What exactly are farmers' seeds?
Every year, farmers extract the best seeds from what they harvest, i.e., the seeds that are best adapted to their local growing conditions (in terms of climate, soil, etc.) and whose seedlings produce the best fruit and vegetables. This selection of seeds will then be replanted the following year and will be used for the next harvest. The reasoning behind this practice is that over the years, farmers end up with seedlings that are increasingly resistant and specific to the particular region in which they are grown. This is how the Kouign Amann butternut squash came about, which only grows over a few hectares of ground in Brittany.
Until recently, it was prohibited to sell seeds obtained from these fruit and vegetables in France and Europe.
Only the harvests obtained from a small number of seeds listed in an official European catalogue could be sold.
Why do we need to take action?
By only authorising the sale of these fruit and vegetable seeds, 90% of fruit and vegetable varieties disappeared in the last century. What we therefore need to do is create an established farmers' seeds sector in order to preserve the planet's biodiversity, guarantee taste and – most importantly – ensure the diversity of products available.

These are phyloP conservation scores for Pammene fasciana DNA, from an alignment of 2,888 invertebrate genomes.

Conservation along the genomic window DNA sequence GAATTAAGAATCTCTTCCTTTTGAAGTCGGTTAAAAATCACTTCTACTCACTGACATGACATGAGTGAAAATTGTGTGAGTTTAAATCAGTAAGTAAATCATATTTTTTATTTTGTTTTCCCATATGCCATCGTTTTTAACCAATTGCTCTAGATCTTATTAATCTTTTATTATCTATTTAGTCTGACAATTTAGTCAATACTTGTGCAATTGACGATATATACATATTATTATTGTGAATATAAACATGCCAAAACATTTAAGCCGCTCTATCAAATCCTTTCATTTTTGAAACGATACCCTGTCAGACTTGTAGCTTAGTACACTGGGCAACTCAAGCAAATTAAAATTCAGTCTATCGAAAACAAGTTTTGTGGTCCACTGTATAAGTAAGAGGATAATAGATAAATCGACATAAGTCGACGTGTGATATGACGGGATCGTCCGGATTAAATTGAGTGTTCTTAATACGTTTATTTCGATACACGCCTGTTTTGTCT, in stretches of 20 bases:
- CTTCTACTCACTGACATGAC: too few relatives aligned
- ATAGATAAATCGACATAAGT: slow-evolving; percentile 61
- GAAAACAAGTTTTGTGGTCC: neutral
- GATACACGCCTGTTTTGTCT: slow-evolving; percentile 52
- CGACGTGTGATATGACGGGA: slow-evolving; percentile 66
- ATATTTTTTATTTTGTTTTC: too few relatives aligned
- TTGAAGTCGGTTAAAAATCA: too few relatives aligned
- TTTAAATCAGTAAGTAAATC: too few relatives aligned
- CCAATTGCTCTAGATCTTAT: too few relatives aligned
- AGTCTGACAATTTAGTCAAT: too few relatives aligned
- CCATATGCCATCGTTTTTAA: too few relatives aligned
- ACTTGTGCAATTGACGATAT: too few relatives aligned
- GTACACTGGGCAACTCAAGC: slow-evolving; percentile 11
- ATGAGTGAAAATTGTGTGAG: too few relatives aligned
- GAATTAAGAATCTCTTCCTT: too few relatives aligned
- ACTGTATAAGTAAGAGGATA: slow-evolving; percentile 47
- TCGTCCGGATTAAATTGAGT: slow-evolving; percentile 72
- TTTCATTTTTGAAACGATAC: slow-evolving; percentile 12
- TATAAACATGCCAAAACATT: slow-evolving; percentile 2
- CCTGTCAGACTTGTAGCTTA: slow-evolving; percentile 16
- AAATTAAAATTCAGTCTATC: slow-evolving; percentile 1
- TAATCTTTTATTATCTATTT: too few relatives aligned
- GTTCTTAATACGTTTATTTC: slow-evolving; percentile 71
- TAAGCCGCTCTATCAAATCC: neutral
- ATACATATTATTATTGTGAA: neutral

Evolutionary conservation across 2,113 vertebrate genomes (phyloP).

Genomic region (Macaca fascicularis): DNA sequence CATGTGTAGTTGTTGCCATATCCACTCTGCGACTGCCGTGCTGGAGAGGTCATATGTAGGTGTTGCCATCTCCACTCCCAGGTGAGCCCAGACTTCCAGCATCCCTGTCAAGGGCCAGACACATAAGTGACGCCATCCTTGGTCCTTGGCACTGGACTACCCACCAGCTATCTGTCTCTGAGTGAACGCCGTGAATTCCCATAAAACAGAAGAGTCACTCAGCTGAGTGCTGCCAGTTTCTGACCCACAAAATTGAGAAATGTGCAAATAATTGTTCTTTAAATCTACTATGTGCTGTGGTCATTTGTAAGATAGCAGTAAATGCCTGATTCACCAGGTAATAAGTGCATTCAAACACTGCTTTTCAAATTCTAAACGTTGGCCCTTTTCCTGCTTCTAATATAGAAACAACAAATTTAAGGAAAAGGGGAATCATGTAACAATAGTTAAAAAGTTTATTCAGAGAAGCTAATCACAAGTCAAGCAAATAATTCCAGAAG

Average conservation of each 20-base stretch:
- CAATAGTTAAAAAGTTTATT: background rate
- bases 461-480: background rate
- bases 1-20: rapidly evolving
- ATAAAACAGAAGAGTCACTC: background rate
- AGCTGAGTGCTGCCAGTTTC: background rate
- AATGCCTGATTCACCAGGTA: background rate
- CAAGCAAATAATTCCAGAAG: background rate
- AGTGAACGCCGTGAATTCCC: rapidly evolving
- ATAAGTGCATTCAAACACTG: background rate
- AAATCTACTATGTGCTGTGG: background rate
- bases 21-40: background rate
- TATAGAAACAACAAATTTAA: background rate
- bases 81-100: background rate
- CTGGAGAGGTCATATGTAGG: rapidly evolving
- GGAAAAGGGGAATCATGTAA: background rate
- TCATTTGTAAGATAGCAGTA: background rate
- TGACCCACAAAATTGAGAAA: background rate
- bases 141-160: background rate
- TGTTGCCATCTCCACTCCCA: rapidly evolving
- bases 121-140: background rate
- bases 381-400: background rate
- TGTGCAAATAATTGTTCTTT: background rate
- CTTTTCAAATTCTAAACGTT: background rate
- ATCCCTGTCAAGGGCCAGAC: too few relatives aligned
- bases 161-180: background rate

Carrefour has pledged to work alongside two groups of producers over a five-year period. The agreement it has signed includes a number of contractual commitments, as well as commitments to prices and volumes purchased from producers.
Is this really so new?
Farmers have always produced farmers' seeds. What's new is the change in legislation which "releases" organic farmers' seeds – which have been prohibited for decades – so they can be sold. Starting in July 2021, farmers will be able to freely sell their own seeds obtained from organic farming. A change that Carrefour helped to bring about with its "Forbidden market" campaign in September 2017.
What is the long-term aim?
Increase sales of farmers' seeds with more products, more producers (eight more producers will join the initiative in 2019) and more regions. So that consumers can enjoy fruit and vegetables grown from farmers' seeds, cultivated close to where they live.